The Chicago Tylenol murders have gone unsolved for the past 30 years, and investigators are no closer to discovering the reason, or the person responsible for one of the largest mass murders in Chicago-area history.
The Tylenol murders took place between September 29 and October 1, 1982 and involved the pain relieving medication that was laced with cyanide, reports ABC Local.
Four women, two men, and one child were killed before medical personnel discovered the cause. Ross Rice, FBI spokesperson, stated:
“No one has claimed responsibility, and we won’t know the motivation behind the crime until we identify the persons responsible.”
The only known suspect in the Chicago Tylenol murders is James Lewis, who has been convicted and served time for writing an extortion letter to Tylenol’s maker Johnson and Johnson, notes CBS Local.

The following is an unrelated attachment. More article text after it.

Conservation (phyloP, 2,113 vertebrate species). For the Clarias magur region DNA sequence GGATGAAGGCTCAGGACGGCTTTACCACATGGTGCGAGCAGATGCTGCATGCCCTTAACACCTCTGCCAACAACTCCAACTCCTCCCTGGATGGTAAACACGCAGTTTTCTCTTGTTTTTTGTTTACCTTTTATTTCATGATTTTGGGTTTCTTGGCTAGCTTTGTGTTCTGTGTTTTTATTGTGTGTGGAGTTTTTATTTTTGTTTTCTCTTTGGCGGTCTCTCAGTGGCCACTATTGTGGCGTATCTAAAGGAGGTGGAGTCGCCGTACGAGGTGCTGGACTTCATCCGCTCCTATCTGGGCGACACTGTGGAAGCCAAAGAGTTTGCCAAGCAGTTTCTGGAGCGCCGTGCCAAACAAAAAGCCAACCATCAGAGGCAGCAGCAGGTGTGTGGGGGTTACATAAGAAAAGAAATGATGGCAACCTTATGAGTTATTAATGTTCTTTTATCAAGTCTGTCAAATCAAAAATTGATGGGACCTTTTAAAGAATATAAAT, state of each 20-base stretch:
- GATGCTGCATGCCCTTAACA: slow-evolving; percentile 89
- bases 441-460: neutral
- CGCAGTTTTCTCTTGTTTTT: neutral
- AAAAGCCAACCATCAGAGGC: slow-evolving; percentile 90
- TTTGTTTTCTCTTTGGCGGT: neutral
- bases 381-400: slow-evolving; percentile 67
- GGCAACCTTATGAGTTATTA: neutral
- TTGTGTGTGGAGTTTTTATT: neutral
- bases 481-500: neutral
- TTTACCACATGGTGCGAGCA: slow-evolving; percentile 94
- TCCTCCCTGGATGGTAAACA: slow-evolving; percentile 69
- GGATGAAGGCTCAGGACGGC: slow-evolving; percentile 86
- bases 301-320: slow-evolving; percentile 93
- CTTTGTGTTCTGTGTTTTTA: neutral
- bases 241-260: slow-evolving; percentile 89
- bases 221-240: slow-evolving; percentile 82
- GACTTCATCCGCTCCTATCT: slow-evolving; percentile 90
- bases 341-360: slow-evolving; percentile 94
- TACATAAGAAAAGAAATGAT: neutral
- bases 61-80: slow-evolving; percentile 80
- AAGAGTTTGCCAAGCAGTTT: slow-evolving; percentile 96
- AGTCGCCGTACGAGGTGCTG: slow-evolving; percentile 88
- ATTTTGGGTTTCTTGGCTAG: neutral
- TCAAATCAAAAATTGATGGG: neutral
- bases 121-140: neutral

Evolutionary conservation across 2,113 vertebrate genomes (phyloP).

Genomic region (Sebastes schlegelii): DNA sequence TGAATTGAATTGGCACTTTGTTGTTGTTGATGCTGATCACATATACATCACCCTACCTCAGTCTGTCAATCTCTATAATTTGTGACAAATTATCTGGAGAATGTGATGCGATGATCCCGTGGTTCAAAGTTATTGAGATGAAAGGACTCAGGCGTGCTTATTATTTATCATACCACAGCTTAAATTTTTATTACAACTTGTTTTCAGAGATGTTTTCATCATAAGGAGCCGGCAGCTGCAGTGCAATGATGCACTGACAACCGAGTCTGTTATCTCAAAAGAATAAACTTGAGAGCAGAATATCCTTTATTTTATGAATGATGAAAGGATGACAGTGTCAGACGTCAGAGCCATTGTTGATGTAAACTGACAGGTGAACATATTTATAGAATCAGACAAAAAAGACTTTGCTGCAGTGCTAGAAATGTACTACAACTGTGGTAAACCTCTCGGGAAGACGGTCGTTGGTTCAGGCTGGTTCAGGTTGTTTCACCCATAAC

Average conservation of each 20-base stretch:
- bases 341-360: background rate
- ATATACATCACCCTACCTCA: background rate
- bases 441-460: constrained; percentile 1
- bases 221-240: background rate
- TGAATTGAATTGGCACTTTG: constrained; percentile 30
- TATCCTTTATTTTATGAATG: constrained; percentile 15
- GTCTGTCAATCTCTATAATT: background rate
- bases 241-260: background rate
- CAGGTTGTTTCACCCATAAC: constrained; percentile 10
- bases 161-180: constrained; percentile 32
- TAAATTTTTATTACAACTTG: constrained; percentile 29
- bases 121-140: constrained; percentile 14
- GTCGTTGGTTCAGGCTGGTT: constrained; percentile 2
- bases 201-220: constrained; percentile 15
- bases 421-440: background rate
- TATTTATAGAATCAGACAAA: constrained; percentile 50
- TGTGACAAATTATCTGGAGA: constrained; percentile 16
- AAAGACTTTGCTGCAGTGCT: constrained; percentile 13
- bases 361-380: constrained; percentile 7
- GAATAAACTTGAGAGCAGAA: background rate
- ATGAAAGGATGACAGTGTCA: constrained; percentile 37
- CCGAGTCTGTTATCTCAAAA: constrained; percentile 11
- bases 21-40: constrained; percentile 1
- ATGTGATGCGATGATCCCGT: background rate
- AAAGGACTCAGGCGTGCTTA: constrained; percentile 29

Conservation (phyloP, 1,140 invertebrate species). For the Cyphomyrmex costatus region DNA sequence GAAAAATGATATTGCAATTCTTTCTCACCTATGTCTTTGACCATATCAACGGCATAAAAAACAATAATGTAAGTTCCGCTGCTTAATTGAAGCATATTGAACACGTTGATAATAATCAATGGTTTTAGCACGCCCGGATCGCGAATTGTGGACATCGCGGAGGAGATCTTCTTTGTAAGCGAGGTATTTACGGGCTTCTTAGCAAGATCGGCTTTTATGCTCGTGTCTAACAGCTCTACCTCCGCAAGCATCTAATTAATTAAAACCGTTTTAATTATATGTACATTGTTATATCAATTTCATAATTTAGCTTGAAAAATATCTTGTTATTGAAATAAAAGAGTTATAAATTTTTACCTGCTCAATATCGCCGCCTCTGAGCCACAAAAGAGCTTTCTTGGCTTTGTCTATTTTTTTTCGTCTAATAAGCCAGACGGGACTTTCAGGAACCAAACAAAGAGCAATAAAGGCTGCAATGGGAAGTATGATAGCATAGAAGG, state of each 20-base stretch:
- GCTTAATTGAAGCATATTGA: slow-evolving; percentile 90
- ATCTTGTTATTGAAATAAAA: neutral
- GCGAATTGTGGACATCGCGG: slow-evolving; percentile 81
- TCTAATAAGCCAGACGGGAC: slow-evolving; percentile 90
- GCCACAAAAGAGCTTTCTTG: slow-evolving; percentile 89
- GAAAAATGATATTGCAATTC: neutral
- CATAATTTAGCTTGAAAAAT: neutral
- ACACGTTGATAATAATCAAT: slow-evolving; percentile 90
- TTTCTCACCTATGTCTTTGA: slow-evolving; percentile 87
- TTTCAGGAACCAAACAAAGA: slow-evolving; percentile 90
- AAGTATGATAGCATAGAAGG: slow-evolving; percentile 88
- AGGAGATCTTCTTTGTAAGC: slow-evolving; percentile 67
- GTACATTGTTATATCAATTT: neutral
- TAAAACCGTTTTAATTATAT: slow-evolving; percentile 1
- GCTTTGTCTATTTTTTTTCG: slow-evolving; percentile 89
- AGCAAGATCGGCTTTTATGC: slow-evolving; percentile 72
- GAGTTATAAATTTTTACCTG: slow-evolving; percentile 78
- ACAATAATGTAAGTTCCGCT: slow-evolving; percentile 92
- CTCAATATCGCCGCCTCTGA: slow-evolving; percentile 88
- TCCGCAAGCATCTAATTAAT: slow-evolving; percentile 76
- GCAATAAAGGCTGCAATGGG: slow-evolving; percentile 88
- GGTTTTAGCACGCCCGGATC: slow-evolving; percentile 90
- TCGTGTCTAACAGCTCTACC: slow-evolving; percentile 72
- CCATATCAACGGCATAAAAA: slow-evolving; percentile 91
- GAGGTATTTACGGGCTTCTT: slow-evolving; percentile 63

The case was dormant until the FBI and local police departments formed a task force five years ago. Three years ago, they received a warrant and searched the apartment owned by Lewis and his wife in Boston, confiscating possible items of evidence in the process.
Dave Ryan, a retired Chicago detective, worked the Lewis extortion case and also believes that he is the killer. Ryan stated:
“The fact that we weren’t able to assemble or gather enough evidence to satisfy a court of law or even charge him is one thing, but kind of knowing who did it is another.”
Lewis’s letter to Johnson and Johnson demanded $1 million for the company, so that Lewis could “stop the killing.” While Lewis provided detectives with sketches that show how the Chicago Tylenol killer would have put cyanide into the pain tablets, and he even wrote a book about it, but has always denied any involvement in the killings.
While Johnson and Johnson removed 30 million bottles of the pain medication from store shelves in 1982 and offered a $100,000 reward, which still stands, but 30 years later, the Chicago Tylenol murders remain unsolved.